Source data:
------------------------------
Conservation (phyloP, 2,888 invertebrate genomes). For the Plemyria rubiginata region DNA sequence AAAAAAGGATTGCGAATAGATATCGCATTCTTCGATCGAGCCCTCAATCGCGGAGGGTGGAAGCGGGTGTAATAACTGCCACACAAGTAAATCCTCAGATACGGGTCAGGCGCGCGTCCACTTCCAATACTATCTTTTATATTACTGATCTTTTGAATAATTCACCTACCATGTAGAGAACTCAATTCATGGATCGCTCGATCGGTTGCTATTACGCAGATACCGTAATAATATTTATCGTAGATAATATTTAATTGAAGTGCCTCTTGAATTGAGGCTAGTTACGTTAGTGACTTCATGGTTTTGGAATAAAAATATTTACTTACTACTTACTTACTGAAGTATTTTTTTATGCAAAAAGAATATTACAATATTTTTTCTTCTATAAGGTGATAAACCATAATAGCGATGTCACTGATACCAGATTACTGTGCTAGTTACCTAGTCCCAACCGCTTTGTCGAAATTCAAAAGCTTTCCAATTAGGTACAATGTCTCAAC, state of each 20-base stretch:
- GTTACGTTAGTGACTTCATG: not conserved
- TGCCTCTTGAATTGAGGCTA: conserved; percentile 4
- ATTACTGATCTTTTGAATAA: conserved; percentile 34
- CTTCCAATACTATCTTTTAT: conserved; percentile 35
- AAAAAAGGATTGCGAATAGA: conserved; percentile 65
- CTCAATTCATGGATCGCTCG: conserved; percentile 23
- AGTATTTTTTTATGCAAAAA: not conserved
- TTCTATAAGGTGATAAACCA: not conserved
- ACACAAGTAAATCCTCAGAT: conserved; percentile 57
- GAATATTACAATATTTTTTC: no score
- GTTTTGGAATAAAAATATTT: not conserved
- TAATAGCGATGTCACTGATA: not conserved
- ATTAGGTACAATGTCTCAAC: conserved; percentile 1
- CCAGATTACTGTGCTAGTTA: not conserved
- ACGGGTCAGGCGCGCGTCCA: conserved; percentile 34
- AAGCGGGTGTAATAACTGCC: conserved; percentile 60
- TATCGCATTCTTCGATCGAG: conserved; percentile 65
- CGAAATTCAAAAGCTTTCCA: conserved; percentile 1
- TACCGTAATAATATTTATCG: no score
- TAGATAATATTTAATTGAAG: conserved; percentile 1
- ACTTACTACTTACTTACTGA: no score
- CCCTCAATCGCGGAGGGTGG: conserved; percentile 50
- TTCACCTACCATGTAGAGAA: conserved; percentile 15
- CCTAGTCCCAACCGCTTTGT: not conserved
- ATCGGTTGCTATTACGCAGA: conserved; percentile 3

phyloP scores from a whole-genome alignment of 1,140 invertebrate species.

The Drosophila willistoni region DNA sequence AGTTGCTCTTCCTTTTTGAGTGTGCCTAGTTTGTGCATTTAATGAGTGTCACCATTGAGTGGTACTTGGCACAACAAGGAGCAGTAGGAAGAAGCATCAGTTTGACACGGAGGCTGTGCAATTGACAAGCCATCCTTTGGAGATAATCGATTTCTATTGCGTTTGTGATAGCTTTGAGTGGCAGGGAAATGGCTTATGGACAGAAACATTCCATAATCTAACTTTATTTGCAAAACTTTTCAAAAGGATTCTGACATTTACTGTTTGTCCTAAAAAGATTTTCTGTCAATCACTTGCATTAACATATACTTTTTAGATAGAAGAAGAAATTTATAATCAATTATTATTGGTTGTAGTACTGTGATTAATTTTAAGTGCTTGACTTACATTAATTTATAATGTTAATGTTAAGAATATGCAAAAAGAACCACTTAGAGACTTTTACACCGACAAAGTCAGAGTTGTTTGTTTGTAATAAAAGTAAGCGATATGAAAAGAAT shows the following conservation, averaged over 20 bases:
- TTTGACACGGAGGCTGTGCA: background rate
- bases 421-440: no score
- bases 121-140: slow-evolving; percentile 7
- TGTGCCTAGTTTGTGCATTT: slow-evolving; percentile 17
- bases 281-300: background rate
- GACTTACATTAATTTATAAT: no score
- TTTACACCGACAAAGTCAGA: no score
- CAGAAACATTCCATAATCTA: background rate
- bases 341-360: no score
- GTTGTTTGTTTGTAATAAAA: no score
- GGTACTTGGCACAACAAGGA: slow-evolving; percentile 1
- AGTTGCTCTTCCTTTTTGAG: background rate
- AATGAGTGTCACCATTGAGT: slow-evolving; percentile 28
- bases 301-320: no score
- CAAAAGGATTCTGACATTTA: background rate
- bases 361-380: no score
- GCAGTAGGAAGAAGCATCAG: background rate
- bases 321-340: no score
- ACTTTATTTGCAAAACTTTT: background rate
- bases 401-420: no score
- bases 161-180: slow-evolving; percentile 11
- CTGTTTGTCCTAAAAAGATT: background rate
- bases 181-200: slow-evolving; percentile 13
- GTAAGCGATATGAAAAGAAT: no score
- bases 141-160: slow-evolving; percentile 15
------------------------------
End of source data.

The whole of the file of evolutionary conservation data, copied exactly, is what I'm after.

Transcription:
Conservation (phyloP, 2,888 invertebrate genomes). For the Plemyria rubiginata region DNA sequence AAAAAAGGATTGCGAATAGATATCGCATTCTTCGATCGAGCCCTCAATCGCGGAGGGTGGAAGCGGGTGTAATAACTGCCACACAAGTAAATCCTCAGATACGGGTCAGGCGCGCGTCCACTTCCAATACTATCTTTTATATTACTGATCTTTTGAATAATTCACCTACCATGTAGAGAACTCAATTCATGGATCGCTCGATCGGTTGCTATTACGCAGATACCGTAATAATATTTATCGTAGATAATATTTAATTGAAGTGCCTCTTGAATTGAGGCTAGTTACGTTAGTGACTTCATGGTTTTGGAATAAAAATATTTACTTACTACTTACTTACTGAAGTATTTTTTTATGCAAAAAGAATATTACAATATTTTTTCTTCTATAAGGTGATAAACCATAATAGCGATGTCACTGATACCAGATTACTGTGCTAGTTACCTAGTCCCAACCGCTTTGTCGAAATTCAAAAGCTTTCCAATTAGGTACAATGTCTCAAC, state of each 20-base stretch:
- GTTACGTTAGTGACTTCATG: not conserved
- TGCCTCTTGAATTGAGGCTA: conserved; percentile 4
- ATTACTGATCTTTTGAATAA: conserved; percentile 34
- CTTCCAATACTATCTTTTAT: conserved; percentile 35
- AAAAAAGGATTGCGAATAGA: conserved; percentile 65
- CTCAATTCATGGATCGCTCG: conserved; percentile 23
- AGTATTTTTTTATGCAAAAA: not conserved
- TTCTATAAGGTGATAAACCA: not conserved
- ACACAAGTAAATCCTCAGAT: conserved; percentile 57
- GAATATTACAATATTTTTTC: no score
- GTTTTGGAATAAAAATATTT: not conserved
- TAATAGCGATGTCACTGATA: not conserved
- ATTAGGTACAATGTCTCAAC: conserved; percentile 1
- CCAGATTACTGTGCTAGTTA: not conserved
- ACGGGTCAGGCGCGCGTCCA: conserved; percentile 34
- AAGCGGGTGTAATAACTGCC: conserved; percentile 60
- TATCGCATTCTTCGATCGAG: conserved; percentile 65
- CGAAATTCAAAAGCTTTCCA: conserved; percentile 1
- TACCGTAATAATATTTATCG: no score
- TAGATAATATTTAATTGAAG: conserved; percentile 1
- ACTTACTACTTACTTACTGA: no score
- CCCTCAATCGCGGAGGGTGG: conserved; percentile 50
- TTCACCTACCATGTAGAGAA: conserved; percentile 15
- CCTAGTCCCAACCGCTTTGT: not conserved
- ATCGGTTGCTATTACGCAGA: conserved; percentile 3

phyloP scores from a whole-genome alignment of 1,140 invertebrate species.

The Drosophila willistoni region DNA sequence AGTTGCTCTTCCTTTTTGAGTGTGCCTAGTTTGTGCATTTAATGAGTGTCACCATTGAGTGGTACTTGGCACAACAAGGAGCAGTAGGAAGAAGCATCAGTTTGACACGGAGGCTGTGCAATTGACAAGCCATCCTTTGGAGATAATCGATTTCTATTGCGTTTGTGATAGCTTTGAGTGGCAGGGAAATGGCTTATGGACAGAAACATTCCATAATCTAACTTTATTTGCAAAACTTTTCAAAAGGATTCTGACATTTACTGTTTGTCCTAAAAAGATTTTCTGTCAATCACTTGCATTAACATATACTTTTTAGATAGAAGAAGAAATTTATAATCAATTATTATTGGTTGTAGTACTGTGATTAATTTTAAGTGCTTGACTTACATTAATTTATAATGTTAATGTTAAGAATATGCAAAAAGAACCACTTAGAGACTTTTACACCGACAAAGTCAGAGTTGTTTGTTTGTAATAAAAGTAAGCGATATGAAAAGAAT shows the following conservation, averaged over 20 bases:
- TTTGACACGGAGGCTGTGCA: background rate
- bases 421-440: no score
- bases 121-140: slow-evolving; percentile 7
- TGTGCCTAGTTTGTGCATTT: slow-evolving; percentile 17
- bases 281-300: background rate
- GACTTACATTAATTTATAAT: no score
- TTTACACCGACAAAGTCAGA: no score
- CAGAAACATTCCATAATCTA: background rate
- bases 341-360: no score
- GTTGTTTGTTTGTAATAAAA: no score
- GGTACTTGGCACAACAAGGA: slow-evolving; percentile 1
- AGTTGCTCTTCCTTTTTGAG: background rate
- AATGAGTGTCACCATTGAGT: slow-evolving; percentile 28
- bases 301-320: no score
- CAAAAGGATTCTGACATTTA: background rate
- bases 361-380: no score
- GCAGTAGGAAGAAGCATCAG: background rate
- bases 321-340: no score
- ACTTTATTTGCAAAACTTTT: background rate
- bases 401-420: no score
- bases 161-180: slow-evolving; percentile 11
- CTGTTTGTCCTAAAAAGATT: background rate
- bases 181-200: slow-evolving; percentile 13
- GTAAGCGATATGAAAAGAAT: no score
- bases 141-160: slow-evolving; percentile 15